Three days ago, rock band U2 played a free mini-concert in Berlin. On Monday, the 20th anniversary of the fall of the Wall — an event that led to the unification of Germany — Berlin is dancing to the music of time.
At 3.30 pm (8 pm IST) as twilight swiftly approached, German chancellor Angela Merkel — accompanied by two architects of the new world order, former Polish president Lech Walesa and former Soviet president Mikhail Gorbachev — crossed the Bosebrucke bridge between what used to be east and west Berlin. People, standing innumerable rows deep on the spit of road alongside the bridge, applauded.
The bridge, an unremarkable steel mesh, has not been turned into a kitschy memento like the Brandenburg Gate, where the showcase celebration — attended by world leaders including British prime minister Gordon Brown, US secretary of state Hillary Clinton and French president Nicolas Sarkozy — began close to midnight IST.
But this bridge is almost as powerful a symbol of unification as the Gate. Merkel’s homage was rich in symbolism because this was where, 20 years ago, the Wall was first breached. On November 9, 1989, as guards with guns stood stupefied, thousands of people from the east smashed the Wall and poured into the west.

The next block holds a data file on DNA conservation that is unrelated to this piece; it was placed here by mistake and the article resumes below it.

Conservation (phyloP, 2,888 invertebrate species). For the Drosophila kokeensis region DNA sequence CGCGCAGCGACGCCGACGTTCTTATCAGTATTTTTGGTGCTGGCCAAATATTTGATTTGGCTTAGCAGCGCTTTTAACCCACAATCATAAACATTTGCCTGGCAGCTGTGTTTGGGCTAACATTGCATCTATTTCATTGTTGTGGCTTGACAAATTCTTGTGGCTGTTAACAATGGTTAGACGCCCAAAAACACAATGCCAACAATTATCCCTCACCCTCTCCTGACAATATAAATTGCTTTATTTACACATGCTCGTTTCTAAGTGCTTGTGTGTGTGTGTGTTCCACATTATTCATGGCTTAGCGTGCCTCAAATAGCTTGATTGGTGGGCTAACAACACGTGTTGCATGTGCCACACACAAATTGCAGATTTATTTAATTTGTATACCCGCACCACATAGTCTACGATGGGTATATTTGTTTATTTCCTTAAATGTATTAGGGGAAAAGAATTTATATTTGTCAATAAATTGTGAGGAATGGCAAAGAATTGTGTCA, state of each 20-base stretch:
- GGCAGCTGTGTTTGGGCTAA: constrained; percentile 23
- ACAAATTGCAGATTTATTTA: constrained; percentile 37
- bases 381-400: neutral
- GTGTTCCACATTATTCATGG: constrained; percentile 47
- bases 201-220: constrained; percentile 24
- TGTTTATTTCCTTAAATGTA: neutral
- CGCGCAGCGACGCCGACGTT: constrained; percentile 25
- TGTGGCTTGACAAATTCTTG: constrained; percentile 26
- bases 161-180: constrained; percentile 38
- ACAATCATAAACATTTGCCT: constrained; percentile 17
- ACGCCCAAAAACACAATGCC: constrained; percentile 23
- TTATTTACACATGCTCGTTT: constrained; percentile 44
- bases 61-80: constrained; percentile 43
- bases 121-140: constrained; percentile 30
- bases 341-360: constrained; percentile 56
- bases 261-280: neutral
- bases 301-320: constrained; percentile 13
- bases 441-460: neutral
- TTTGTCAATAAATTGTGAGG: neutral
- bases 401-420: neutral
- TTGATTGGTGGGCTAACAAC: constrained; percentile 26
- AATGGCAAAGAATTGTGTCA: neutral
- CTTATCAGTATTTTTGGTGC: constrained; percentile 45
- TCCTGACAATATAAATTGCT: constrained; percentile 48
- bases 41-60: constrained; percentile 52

As Merkel’s action alluded to this historically charged moment, Berlin was winding itself up into a state of frenetic anticipation ahead of the big evening event.
“‘My family was from the east, I was six when the Wall collapsed,” said Stefanie Sprangot, a receptionist at a hotel. “‘I wouldn’t miss tonight for anything.”
Through the day, heaving with people and swarming with vans marked ‘polizei’ (police), Berlin grappled with what the legacy of the Wall and its collapse might mean.
In today’s Berlin, remnants of the Wall exist merely notionally or as tourist attractions — as cobblestoned markers, as revived Wall trails for visitors, as grim slabs of concrete sprayed with graffiti.
All this is an exemplar of how the division has somewhat eroded. A redevelopment boom in the former east has altered the face of the city. “Even 10 years ago, you could look at a block of flats and say whether they stood in the former east or west,” said Ursula Harmann (42), an executive with Berlin Partner, a firm that promotes the city. “Look around. You can’t tell any longer.”
Although many elderly people in what used to be the former east are still bitter about how their lives were engulfed and reshaped by the west, the lines have begun to dissolve. “A lot of the old divisions have been erased,” said Professor Eckart Stratenschulte (54), director of the European Academy of Berlin.
“The former east is trendy. Artists, writers live there,” Stratenschulte said. “That’s where my daughters would go to clubs and bars on a Saturday night. They are not aware of it as the east.”
This is indication of change, and it holds out hope. On the 20th anniversary of the fall of a monument erected by a repressive communist regime, this is a triumph worth celebrating.
By the time you read this, the most spectacular of those celebrations will be over. The party will go on till the early hours of the morning.